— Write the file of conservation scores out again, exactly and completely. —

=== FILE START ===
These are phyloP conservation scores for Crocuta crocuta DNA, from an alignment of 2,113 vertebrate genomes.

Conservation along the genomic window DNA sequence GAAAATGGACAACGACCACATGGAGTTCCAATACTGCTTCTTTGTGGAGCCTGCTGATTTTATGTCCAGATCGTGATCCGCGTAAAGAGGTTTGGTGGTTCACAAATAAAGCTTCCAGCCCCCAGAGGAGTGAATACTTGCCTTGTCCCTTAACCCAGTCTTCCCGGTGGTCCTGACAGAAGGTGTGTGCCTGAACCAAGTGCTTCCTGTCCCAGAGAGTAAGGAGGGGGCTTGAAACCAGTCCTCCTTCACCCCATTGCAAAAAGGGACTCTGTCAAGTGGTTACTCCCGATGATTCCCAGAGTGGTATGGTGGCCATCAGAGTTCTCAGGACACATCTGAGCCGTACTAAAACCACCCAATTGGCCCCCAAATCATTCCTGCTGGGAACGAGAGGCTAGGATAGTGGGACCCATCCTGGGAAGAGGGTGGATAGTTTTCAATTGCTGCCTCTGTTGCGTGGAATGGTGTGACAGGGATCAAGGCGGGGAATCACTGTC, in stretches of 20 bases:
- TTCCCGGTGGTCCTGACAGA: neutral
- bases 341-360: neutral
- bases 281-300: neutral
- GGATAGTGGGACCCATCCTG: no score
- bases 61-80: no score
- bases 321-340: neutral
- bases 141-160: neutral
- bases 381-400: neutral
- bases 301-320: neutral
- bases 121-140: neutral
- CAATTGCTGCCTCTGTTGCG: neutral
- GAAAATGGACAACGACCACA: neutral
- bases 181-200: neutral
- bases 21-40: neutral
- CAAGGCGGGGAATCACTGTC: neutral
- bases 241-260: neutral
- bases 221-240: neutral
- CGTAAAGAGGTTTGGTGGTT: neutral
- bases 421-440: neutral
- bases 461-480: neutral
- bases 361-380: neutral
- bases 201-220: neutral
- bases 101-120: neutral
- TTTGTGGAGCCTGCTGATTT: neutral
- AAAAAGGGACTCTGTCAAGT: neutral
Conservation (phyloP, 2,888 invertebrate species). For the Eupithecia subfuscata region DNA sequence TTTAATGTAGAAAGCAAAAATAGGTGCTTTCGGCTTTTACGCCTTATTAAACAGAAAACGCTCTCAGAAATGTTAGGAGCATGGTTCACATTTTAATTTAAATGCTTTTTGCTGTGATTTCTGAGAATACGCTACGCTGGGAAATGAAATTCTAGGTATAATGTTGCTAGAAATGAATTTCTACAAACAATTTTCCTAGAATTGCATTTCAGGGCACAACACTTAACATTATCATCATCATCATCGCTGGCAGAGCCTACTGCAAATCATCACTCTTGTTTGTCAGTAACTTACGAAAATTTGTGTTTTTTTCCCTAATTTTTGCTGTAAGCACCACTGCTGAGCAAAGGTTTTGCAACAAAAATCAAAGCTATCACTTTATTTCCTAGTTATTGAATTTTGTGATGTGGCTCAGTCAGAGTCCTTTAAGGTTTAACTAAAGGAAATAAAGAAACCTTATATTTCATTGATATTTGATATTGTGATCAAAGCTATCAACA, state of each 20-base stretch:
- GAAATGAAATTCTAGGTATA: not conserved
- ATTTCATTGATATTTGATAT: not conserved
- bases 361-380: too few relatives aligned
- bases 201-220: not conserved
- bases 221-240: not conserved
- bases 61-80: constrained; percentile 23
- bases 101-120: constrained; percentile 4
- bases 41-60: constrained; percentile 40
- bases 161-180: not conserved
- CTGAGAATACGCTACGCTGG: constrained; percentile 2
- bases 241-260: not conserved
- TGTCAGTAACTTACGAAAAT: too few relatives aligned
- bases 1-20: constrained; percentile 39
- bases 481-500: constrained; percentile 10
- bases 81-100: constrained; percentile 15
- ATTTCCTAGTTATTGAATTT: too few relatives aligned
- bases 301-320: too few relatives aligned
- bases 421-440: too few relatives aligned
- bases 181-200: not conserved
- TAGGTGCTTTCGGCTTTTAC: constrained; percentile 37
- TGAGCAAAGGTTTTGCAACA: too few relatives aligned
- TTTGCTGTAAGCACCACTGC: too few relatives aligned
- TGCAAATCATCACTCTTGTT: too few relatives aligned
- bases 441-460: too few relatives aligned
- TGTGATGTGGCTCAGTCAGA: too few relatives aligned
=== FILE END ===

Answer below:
These are phyloP conservation scores for Crocuta crocuta DNA, from an alignment of 2,113 vertebrate genomes.

Conservation along the genomic window DNA sequence GAAAATGGACAACGACCACATGGAGTTCCAATACTGCTTCTTTGTGGAGCCTGCTGATTTTATGTCCAGATCGTGATCCGCGTAAAGAGGTTTGGTGGTTCACAAATAAAGCTTCCAGCCCCCAGAGGAGTGAATACTTGCCTTGTCCCTTAACCCAGTCTTCCCGGTGGTCCTGACAGAAGGTGTGTGCCTGAACCAAGTGCTTCCTGTCCCAGAGAGTAAGGAGGGGGCTTGAAACCAGTCCTCCTTCACCCCATTGCAAAAAGGGACTCTGTCAAGTGGTTACTCCCGATGATTCCCAGAGTGGTATGGTGGCCATCAGAGTTCTCAGGACACATCTGAGCCGTACTAAAACCACCCAATTGGCCCCCAAATCATTCCTGCTGGGAACGAGAGGCTAGGATAGTGGGACCCATCCTGGGAAGAGGGTGGATAGTTTTCAATTGCTGCCTCTGTTGCGTGGAATGGTGTGACAGGGATCAAGGCGGGGAATCACTGTC, in stretches of 20 bases:
- TTCCCGGTGGTCCTGACAGA: neutral
- bases 341-360: neutral
- bases 281-300: neutral
- GGATAGTGGGACCCATCCTG: no score
- bases 61-80: no score
- bases 321-340: neutral
- bases 141-160: neutral
- bases 381-400: neutral
- bases 301-320: neutral
- bases 121-140: neutral
- CAATTGCTGCCTCTGTTGCG: neutral
- GAAAATGGACAACGACCACA: neutral
- bases 181-200: neutral
- bases 21-40: neutral
- CAAGGCGGGGAATCACTGTC: neutral
- bases 241-260: neutral
- bases 221-240: neutral
- CGTAAAGAGGTTTGGTGGTT: neutral
- bases 421-440: neutral
- bases 461-480: neutral
- bases 361-380: neutral
- bases 201-220: neutral
- bases 101-120: neutral
- TTTGTGGAGCCTGCTGATTT: neutral
- AAAAAGGGACTCTGTCAAGT: neutral
Conservation (phyloP, 2,888 invertebrate species). For the Eupithecia subfuscata region DNA sequence TTTAATGTAGAAAGCAAAAATAGGTGCTTTCGGCTTTTACGCCTTATTAAACAGAAAACGCTCTCAGAAATGTTAGGAGCATGGTTCACATTTTAATTTAAATGCTTTTTGCTGTGATTTCTGAGAATACGCTACGCTGGGAAATGAAATTCTAGGTATAATGTTGCTAGAAATGAATTTCTACAAACAATTTTCCTAGAATTGCATTTCAGGGCACAACACTTAACATTATCATCATCATCATCGCTGGCAGAGCCTACTGCAAATCATCACTCTTGTTTGTCAGTAACTTACGAAAATTTGTGTTTTTTTCCCTAATTTTTGCTGTAAGCACCACTGCTGAGCAAAGGTTTTGCAACAAAAATCAAAGCTATCACTTTATTTCCTAGTTATTGAATTTTGTGATGTGGCTCAGTCAGAGTCCTTTAAGGTTTAACTAAAGGAAATAAAGAAACCTTATATTTCATTGATATTTGATATTGTGATCAAAGCTATCAACA, state of each 20-base stretch:
- GAAATGAAATTCTAGGTATA: not conserved
- ATTTCATTGATATTTGATAT: not conserved
- bases 361-380: too few relatives aligned
- bases 201-220: not conserved
- bases 221-240: not conserved
- bases 61-80: constrained; percentile 23
- bases 101-120: constrained; percentile 4
- bases 41-60: constrained; percentile 40
- bases 161-180: not conserved
- CTGAGAATACGCTACGCTGG: constrained; percentile 2
- bases 241-260: not conserved
- TGTCAGTAACTTACGAAAAT: too few relatives aligned
- bases 1-20: constrained; percentile 39
- bases 481-500: constrained; percentile 10
- bases 81-100: constrained; percentile 15
- ATTTCCTAGTTATTGAATTT: too few relatives aligned
- bases 301-320: too few relatives aligned
- bases 421-440: too few relatives aligned
- bases 181-200: not conserved
- TAGGTGCTTTCGGCTTTTAC: constrained; percentile 37
- TGAGCAAAGGTTTTGCAACA: too few relatives aligned
- TTTGCTGTAAGCACCACTGC: too few relatives aligned
- TGCAAATCATCACTCTTGTT: too few relatives aligned
- bases 441-460: too few relatives aligned
- TGTGATGTGGCTCAGTCAGA: too few relatives aligned